It was a dark and stormy night. No really, it was dark and it was stormy. I was driving home, maybe halfway from Leicester, Massachusetts to Nashua, New Hampshire. Ordinarily, it was maybe an hour-and-a-quarter's drive, but in this rain it would take at least two hours, I guessed. It hadn't been a particularly snowy winter, but as spring approached it seemed that nearly every weekend that I made that trek it was raining. Raining hard.
There are stretches along the noisiest, most crowded highways in Massachusetts where you can almost forget that you're surrounded by semis, minivans, U-Haul trucks, canoe-topped station wagons, pickup trucks and those obscene monstrosity SUVs - you sail over a gentle hill and suddenly all you see stretching out in front of you, and to either side, is green forest. It's as if all the towns - Marlboro, Stow, Boxboro, Acton, Littleton - are mere interruptions dropped here and there and hidden among the maple, pine, oak and birch-covered hills. Hawks and crows patrol the roadside, watching the frenetic traffic buzzing by - busy people, on their way somewhere, or on their way back from somewhere, and doing it again the next day, and the next... It's easy to imagine those roadside hawks shaking their heads and thinking, "What's the hurry? Why so frantic? Chill out, people. Sheesh." After all, when's the last time you saw a hawk in a hurry? And then there's the crows, squawking as if they barely have the patience to deal with us, even as they gladly pick at the carcasses - squirrels, racoons, hedgehogs, the occasional deer and fox - left behind on the highway by all the speeding cars and trucks.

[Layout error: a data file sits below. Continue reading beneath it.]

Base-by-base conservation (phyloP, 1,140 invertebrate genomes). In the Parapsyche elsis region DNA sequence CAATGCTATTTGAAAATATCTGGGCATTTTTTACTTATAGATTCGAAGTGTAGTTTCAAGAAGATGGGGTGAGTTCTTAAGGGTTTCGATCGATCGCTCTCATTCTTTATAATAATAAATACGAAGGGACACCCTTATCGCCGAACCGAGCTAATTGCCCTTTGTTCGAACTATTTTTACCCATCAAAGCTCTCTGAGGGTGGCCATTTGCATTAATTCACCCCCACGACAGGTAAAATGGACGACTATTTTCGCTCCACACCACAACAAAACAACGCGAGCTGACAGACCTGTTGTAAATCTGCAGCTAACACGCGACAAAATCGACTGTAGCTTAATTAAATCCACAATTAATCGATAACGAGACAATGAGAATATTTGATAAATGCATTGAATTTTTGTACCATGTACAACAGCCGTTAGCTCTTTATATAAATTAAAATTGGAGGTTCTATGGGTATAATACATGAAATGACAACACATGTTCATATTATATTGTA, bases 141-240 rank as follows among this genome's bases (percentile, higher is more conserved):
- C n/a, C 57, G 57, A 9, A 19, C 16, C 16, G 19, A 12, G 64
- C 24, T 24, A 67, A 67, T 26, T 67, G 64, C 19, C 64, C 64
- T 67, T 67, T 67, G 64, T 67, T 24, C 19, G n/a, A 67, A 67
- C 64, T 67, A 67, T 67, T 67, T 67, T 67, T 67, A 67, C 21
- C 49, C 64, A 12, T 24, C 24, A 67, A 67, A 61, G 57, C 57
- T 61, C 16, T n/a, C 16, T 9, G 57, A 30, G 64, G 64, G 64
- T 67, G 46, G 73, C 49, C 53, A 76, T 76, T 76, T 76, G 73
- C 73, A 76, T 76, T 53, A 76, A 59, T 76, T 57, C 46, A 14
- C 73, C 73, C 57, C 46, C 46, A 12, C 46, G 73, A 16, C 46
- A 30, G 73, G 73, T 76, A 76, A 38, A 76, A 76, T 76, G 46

But on this night, there was just darkness and rain.
I remember exactly what time it happened. And I definitely know how hard it was raining. It was 10 minutes before 11 at night, and I was on I-495, heading north through Boxboro (a town that, like its neighbors Marlboro, Westboro and Southboro, after some 200 years or more, still can't decide if the town name is spelled with "-boro" at then end, or "-borough"). Nothing to be seen through the windshield but the hint of a wall of dark trees on both sides, lots (and lots) of water in front, white divider lines blinking their way under my tires. And nothing beyond the feeble reach of the headlights - even their beams seemed waterlogged and heavy. Eric Jackson was winding up his "Eric in the Evening" jazz show on WGBH radio out of Boston; he had just announced his last call for listeners to pledge their contributions to the station's spring fund drive and receive a "Jazz All Night" t-shirt. I couldn't resist.
Jackson had been playing several recordings by Jim Pepper that night, an impromptu tribute to the Native American saxophonist that made it so much easier for me to deal with driving through the rain and the dark. "Witchi Tai To" and "Hello Young Lovers." "No More War Dance" and "Polka Dots and Moonbeams." That almost surreal repertoire of his.
With one hand on the wheel, I groped around on my seat, flicking old peanuts and chewing gum wrappers out of the way, feeling for a pen. Finding one (and hoping it wasn't yet another dried-out one), I quickly stuck it between my teeth and went back to the gum wrappers and peanut shells to find a piece of paper to write down the station's number.
Ten minutes left. And I needed to find a phone somewhere in this rain-soaked forest.